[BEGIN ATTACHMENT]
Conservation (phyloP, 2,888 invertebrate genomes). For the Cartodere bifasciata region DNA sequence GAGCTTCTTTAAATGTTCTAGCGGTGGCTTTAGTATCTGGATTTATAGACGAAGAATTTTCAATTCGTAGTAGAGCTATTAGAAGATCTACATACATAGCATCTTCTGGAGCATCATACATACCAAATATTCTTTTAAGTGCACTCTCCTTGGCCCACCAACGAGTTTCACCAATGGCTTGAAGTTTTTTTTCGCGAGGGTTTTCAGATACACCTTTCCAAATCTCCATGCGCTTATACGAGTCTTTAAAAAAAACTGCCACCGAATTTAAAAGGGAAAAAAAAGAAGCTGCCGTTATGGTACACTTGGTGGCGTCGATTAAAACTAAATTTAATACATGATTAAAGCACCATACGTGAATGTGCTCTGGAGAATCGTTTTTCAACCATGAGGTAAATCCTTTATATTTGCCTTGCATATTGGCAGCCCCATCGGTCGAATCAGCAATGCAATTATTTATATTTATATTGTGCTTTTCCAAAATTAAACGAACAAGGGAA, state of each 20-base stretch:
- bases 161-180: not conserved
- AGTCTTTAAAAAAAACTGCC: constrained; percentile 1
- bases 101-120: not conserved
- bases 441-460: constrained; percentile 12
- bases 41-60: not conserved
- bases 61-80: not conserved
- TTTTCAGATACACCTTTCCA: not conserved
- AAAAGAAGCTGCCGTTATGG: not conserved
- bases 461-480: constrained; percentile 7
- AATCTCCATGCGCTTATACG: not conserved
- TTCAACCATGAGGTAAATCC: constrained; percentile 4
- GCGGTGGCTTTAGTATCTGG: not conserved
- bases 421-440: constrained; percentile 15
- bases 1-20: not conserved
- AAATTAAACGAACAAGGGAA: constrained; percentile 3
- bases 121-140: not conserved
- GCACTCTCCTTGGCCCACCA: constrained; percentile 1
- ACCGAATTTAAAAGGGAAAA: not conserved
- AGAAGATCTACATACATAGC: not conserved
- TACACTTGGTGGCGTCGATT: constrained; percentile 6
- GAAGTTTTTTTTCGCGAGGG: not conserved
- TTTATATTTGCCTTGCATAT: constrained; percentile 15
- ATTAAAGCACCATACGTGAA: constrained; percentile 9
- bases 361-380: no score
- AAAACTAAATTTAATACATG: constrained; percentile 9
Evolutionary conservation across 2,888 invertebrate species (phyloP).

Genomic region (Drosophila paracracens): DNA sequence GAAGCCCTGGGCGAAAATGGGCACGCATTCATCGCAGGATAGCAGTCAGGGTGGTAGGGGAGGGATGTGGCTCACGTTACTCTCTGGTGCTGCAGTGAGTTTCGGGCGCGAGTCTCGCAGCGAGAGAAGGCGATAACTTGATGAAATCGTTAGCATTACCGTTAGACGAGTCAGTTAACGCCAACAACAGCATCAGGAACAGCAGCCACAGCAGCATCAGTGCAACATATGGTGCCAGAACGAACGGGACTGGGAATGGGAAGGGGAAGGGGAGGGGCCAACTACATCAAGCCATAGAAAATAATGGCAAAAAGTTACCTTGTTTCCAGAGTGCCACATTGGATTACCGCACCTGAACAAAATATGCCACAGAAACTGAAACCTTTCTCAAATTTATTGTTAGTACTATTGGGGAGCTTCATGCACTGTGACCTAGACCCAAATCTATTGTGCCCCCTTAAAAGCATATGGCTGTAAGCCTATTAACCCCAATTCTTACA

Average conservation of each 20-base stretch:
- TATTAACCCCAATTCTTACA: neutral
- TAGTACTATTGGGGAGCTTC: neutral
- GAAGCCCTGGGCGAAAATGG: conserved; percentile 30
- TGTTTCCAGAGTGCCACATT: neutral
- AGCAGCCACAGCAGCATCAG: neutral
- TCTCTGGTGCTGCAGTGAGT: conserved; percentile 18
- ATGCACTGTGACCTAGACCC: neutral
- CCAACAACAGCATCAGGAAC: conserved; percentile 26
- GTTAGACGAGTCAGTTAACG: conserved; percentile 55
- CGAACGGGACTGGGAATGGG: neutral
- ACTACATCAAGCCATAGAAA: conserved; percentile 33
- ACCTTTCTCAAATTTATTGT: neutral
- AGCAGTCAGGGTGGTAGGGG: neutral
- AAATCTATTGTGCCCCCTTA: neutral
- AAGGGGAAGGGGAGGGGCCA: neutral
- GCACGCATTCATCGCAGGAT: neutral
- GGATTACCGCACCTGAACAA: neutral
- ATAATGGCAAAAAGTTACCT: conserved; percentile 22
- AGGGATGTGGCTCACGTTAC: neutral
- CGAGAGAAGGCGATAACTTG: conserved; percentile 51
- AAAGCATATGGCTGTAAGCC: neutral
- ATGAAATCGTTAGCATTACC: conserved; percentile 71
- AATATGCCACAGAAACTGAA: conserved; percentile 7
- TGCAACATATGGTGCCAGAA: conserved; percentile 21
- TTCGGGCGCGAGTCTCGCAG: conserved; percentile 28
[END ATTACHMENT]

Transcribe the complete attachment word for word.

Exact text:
Conservation (phyloP, 2,888 invertebrate genomes). For the Cartodere bifasciata region DNA sequence GAGCTTCTTTAAATGTTCTAGCGGTGGCTTTAGTATCTGGATTTATAGACGAAGAATTTTCAATTCGTAGTAGAGCTATTAGAAGATCTACATACATAGCATCTTCTGGAGCATCATACATACCAAATATTCTTTTAAGTGCACTCTCCTTGGCCCACCAACGAGTTTCACCAATGGCTTGAAGTTTTTTTTCGCGAGGGTTTTCAGATACACCTTTCCAAATCTCCATGCGCTTATACGAGTCTTTAAAAAAAACTGCCACCGAATTTAAAAGGGAAAAAAAAGAAGCTGCCGTTATGGTACACTTGGTGGCGTCGATTAAAACTAAATTTAATACATGATTAAAGCACCATACGTGAATGTGCTCTGGAGAATCGTTTTTCAACCATGAGGTAAATCCTTTATATTTGCCTTGCATATTGGCAGCCCCATCGGTCGAATCAGCAATGCAATTATTTATATTTATATTGTGCTTTTCCAAAATTAAACGAACAAGGGAA, state of each 20-base stretch:
- bases 161-180: not conserved
- AGTCTTTAAAAAAAACTGCC: constrained; percentile 1
- bases 101-120: not conserved
- bases 441-460: constrained; percentile 12
- bases 41-60: not conserved
- bases 61-80: not conserved
- TTTTCAGATACACCTTTCCA: not conserved
- AAAAGAAGCTGCCGTTATGG: not conserved
- bases 461-480: constrained; percentile 7
- AATCTCCATGCGCTTATACG: not conserved
- TTCAACCATGAGGTAAATCC: constrained; percentile 4
- GCGGTGGCTTTAGTATCTGG: not conserved
- bases 421-440: constrained; percentile 15
- bases 1-20: not conserved
- AAATTAAACGAACAAGGGAA: constrained; percentile 3
- bases 121-140: not conserved
- GCACTCTCCTTGGCCCACCA: constrained; percentile 1
- ACCGAATTTAAAAGGGAAAA: not conserved
- AGAAGATCTACATACATAGC: not conserved
- TACACTTGGTGGCGTCGATT: constrained; percentile 6
- GAAGTTTTTTTTCGCGAGGG: not conserved
- TTTATATTTGCCTTGCATAT: constrained; percentile 15
- ATTAAAGCACCATACGTGAA: constrained; percentile 9
- bases 361-380: no score
- AAAACTAAATTTAATACATG: constrained; percentile 9
Evolutionary conservation across 2,888 invertebrate species (phyloP).

Genomic region (Drosophila paracracens): DNA sequence GAAGCCCTGGGCGAAAATGGGCACGCATTCATCGCAGGATAGCAGTCAGGGTGGTAGGGGAGGGATGTGGCTCACGTTACTCTCTGGTGCTGCAGTGAGTTTCGGGCGCGAGTCTCGCAGCGAGAGAAGGCGATAACTTGATGAAATCGTTAGCATTACCGTTAGACGAGTCAGTTAACGCCAACAACAGCATCAGGAACAGCAGCCACAGCAGCATCAGTGCAACATATGGTGCCAGAACGAACGGGACTGGGAATGGGAAGGGGAAGGGGAGGGGCCAACTACATCAAGCCATAGAAAATAATGGCAAAAAGTTACCTTGTTTCCAGAGTGCCACATTGGATTACCGCACCTGAACAAAATATGCCACAGAAACTGAAACCTTTCTCAAATTTATTGTTAGTACTATTGGGGAGCTTCATGCACTGTGACCTAGACCCAAATCTATTGTGCCCCCTTAAAAGCATATGGCTGTAAGCCTATTAACCCCAATTCTTACA

Average conservation of each 20-base stretch:
- TATTAACCCCAATTCTTACA: neutral
- TAGTACTATTGGGGAGCTTC: neutral
- GAAGCCCTGGGCGAAAATGG: conserved; percentile 30
- TGTTTCCAGAGTGCCACATT: neutral
- AGCAGCCACAGCAGCATCAG: neutral
- TCTCTGGTGCTGCAGTGAGT: conserved; percentile 18
- ATGCACTGTGACCTAGACCC: neutral
- CCAACAACAGCATCAGGAAC: conserved; percentile 26
- GTTAGACGAGTCAGTTAACG: conserved; percentile 55
- CGAACGGGACTGGGAATGGG: neutral
- ACTACATCAAGCCATAGAAA: conserved; percentile 33
- ACCTTTCTCAAATTTATTGT: neutral
- AGCAGTCAGGGTGGTAGGGG: neutral
- AAATCTATTGTGCCCCCTTA: neutral
- AAGGGGAAGGGGAGGGGCCA: neutral
- GCACGCATTCATCGCAGGAT: neutral
- GGATTACCGCACCTGAACAA: neutral
- ATAATGGCAAAAAGTTACCT: conserved; percentile 22
- AGGGATGTGGCTCACGTTAC: neutral
- CGAGAGAAGGCGATAACTTG: conserved; percentile 51
- AAAGCATATGGCTGTAAGCC: neutral
- ATGAAATCGTTAGCATTACC: conserved; percentile 71
- AATATGCCACAGAAACTGAA: conserved; percentile 7
- TGCAACATATGGTGCCAGAA: conserved; percentile 21
- TTCGGGCGCGAGTCTCGCAG: conserved; percentile 28